“It’s been eight months and I’ve been to two specialists trying to determine if I have arthritis. They say I do not. I took Cipro and Levaquin within a one month period and it has been eight months since then, and I have pain and stiffness EVERY DAY. What started out as plantar fasciitis and wrist tendinitis then moved into my hips and elbows and is now in my upper back and shoulders.
“I ran a low grade fever for 6 months after taking these drugs. The symptoms started within two days of taking the last dose of Levaquin. I have not even addressed the fatigue, irritability and mood changes I experienced during the first three months after taking the drug. I was healthy, active and exercised regularly. Now I don’t know what to do–stretching generally aggravates my pain. How can the FDA allow this drug to be prescribed?” Augsdi
“In 2000 I had an adverse reaction to Cipro: inflammation of most of my connective tissue to the point of needing help to get up out of bed or get dressed. I was unable to lift much and could not sit for more than 15 minutes due to the pain. My doctors could not believe it was the Cipro. It was 5 years before I was able to hike and ride my bike again.” Jo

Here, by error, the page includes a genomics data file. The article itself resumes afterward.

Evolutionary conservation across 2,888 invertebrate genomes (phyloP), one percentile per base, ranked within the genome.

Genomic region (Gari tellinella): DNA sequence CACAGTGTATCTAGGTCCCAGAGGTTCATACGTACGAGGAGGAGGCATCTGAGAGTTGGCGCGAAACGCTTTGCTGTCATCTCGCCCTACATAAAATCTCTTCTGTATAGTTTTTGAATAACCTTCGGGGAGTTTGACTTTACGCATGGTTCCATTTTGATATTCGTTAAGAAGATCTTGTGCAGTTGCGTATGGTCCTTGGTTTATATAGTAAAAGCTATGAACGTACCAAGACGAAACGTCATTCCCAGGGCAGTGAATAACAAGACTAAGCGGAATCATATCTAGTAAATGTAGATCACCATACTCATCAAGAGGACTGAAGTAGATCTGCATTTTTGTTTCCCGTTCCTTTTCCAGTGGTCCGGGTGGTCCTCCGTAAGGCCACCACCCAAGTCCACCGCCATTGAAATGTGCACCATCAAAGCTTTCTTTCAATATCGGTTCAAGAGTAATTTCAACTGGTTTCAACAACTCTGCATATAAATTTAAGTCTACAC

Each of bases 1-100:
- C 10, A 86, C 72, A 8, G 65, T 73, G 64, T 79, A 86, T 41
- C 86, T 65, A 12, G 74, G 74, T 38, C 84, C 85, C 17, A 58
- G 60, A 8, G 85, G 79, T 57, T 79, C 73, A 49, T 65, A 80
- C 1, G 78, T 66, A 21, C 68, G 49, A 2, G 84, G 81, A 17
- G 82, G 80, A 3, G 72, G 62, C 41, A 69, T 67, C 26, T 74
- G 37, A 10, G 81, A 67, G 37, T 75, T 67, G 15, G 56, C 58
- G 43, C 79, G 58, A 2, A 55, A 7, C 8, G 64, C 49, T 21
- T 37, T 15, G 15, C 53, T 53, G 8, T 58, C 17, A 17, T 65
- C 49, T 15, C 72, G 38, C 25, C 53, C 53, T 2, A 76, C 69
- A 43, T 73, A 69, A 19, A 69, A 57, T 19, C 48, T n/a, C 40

“The quinolone drugs, Cipro, Levaquin, Avelox, etc. are extremely strong and dangerous. When they go awry the adverse effects are serious, long term and often permanent.
“The awareness in the medical community of these dangers is extremely poor and often the concerns of patients suffering from adverse effects of these drugs are dismissed as ‘not possible,’ despite studies and literature citing these very effects i.e. neuropathy, tendon ruptures, neuromuscular damage, cartilage damage and others.
“I struggle to heal from 5 days of Cipro given a year ago and have met hundreds of people now who are going through similar struggles due to quinolone antibiotics. These drugs, though tolerated by many, should only be dispensed when there is no safer alternative due to the severity and permanence of adverse effects.” Tao